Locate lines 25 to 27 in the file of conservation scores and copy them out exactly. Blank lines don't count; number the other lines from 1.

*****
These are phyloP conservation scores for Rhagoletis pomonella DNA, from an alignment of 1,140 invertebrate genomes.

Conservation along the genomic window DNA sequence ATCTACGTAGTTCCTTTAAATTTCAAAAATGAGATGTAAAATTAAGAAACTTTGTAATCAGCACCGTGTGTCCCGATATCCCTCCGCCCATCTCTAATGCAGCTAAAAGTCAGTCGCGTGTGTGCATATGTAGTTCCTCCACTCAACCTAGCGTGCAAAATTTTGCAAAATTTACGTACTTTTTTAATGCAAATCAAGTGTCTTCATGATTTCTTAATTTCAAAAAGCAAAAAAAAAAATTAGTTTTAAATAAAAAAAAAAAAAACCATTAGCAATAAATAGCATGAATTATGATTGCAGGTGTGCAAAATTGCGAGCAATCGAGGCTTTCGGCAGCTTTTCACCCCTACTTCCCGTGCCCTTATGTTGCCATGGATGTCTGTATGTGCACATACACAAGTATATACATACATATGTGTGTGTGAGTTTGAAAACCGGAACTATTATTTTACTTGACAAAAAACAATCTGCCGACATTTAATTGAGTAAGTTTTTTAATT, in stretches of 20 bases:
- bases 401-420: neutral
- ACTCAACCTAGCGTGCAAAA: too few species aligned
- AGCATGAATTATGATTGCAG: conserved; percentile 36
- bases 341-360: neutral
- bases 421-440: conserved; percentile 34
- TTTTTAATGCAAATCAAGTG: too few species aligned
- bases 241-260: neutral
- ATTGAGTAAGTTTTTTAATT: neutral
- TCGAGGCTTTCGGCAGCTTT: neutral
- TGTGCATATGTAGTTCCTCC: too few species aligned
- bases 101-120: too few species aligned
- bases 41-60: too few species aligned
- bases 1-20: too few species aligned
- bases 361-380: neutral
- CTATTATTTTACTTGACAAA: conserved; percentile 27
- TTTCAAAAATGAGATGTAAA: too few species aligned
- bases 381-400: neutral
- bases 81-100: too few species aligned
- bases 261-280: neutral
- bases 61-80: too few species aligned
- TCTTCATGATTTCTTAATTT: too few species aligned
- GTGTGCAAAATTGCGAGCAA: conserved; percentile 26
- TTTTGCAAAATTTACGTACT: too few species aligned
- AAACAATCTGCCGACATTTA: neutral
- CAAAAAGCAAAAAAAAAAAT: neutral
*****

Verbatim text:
- TTTTGCAAAATTTACGTACT: too few species aligned
- AAACAATCTGCCGACATTTA: neutral
- CAAAAAGCAAAAAAAAAAAT: neutral